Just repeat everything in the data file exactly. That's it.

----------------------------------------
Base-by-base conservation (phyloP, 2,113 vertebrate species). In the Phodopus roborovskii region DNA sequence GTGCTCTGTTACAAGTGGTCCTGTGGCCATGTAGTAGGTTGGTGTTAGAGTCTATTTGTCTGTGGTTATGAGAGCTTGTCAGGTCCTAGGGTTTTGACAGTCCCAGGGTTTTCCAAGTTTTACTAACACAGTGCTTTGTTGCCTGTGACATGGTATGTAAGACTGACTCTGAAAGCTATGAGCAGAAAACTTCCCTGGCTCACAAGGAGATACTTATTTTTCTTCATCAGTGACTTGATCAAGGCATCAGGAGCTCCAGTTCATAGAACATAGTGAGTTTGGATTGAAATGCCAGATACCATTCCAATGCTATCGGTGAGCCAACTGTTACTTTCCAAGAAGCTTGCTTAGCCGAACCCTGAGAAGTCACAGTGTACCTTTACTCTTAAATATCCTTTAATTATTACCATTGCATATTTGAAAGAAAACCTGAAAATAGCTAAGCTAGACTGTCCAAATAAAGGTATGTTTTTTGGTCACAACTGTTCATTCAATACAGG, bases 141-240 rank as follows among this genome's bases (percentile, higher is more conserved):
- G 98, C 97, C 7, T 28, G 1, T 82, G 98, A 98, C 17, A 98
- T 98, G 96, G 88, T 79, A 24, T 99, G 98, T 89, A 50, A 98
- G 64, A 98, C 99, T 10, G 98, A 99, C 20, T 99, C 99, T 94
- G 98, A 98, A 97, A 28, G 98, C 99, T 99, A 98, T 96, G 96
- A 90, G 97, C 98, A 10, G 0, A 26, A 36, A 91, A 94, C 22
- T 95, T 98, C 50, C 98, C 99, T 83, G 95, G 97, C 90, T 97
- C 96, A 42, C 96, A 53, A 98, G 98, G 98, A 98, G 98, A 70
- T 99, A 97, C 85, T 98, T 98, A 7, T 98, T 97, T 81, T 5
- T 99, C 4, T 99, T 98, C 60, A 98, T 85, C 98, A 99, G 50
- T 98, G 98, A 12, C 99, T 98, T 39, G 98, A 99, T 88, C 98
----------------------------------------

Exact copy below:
Base-by-base conservation (phyloP, 2,113 vertebrate species). In the Phodopus roborovskii region DNA sequence GTGCTCTGTTACAAGTGGTCCTGTGGCCATGTAGTAGGTTGGTGTTAGAGTCTATTTGTCTGTGGTTATGAGAGCTTGTCAGGTCCTAGGGTTTTGACAGTCCCAGGGTTTTCCAAGTTTTACTAACACAGTGCTTTGTTGCCTGTGACATGGTATGTAAGACTGACTCTGAAAGCTATGAGCAGAAAACTTCCCTGGCTCACAAGGAGATACTTATTTTTCTTCATCAGTGACTTGATCAAGGCATCAGGAGCTCCAGTTCATAGAACATAGTGAGTTTGGATTGAAATGCCAGATACCATTCCAATGCTATCGGTGAGCCAACTGTTACTTTCCAAGAAGCTTGCTTAGCCGAACCCTGAGAAGTCACAGTGTACCTTTACTCTTAAATATCCTTTAATTATTACCATTGCATATTTGAAAGAAAACCTGAAAATAGCTAAGCTAGACTGTCCAAATAAAGGTATGTTTTTTGGTCACAACTGTTCATTCAATACAGG, bases 141-240 rank as follows among this genome's bases (percentile, higher is more conserved):
- G 98, C 97, C 7, T 28, G 1, T 82, G 98, A 98, C 17, A 98
- T 98, G 96, G 88, T 79, A 24, T 99, G 98, T 89, A 50, A 98
- G 64, A 98, C 99, T 10, G 98, A 99, C 20, T 99, C 99, T 94
- G 98, A 98, A 97, A 28, G 98, C 99, T 99, A 98, T 96, G 96
- A 90, G 97, C 98, A 10, G 0, A 26, A 36, A 91, A 94, C 22
- T 95, T 98, C 50, C 98, C 99, T 83, G 95, G 97, C 90, T 97
- C 96, A 42, C 96, A 53, A 98, G 98, G 98, A 98, G 98, A 70
- T 99, A 97, C 85, T 98, T 98, A 7, T 98, T 97, T 81, T 5
- T 99, C 4, T 99, T 98, C 60, A 98, T 85, C 98, A 99, G 50
- T 98, G 98, A 12, C 99, T 98, T 39, G 98, A 99, T 88, C 98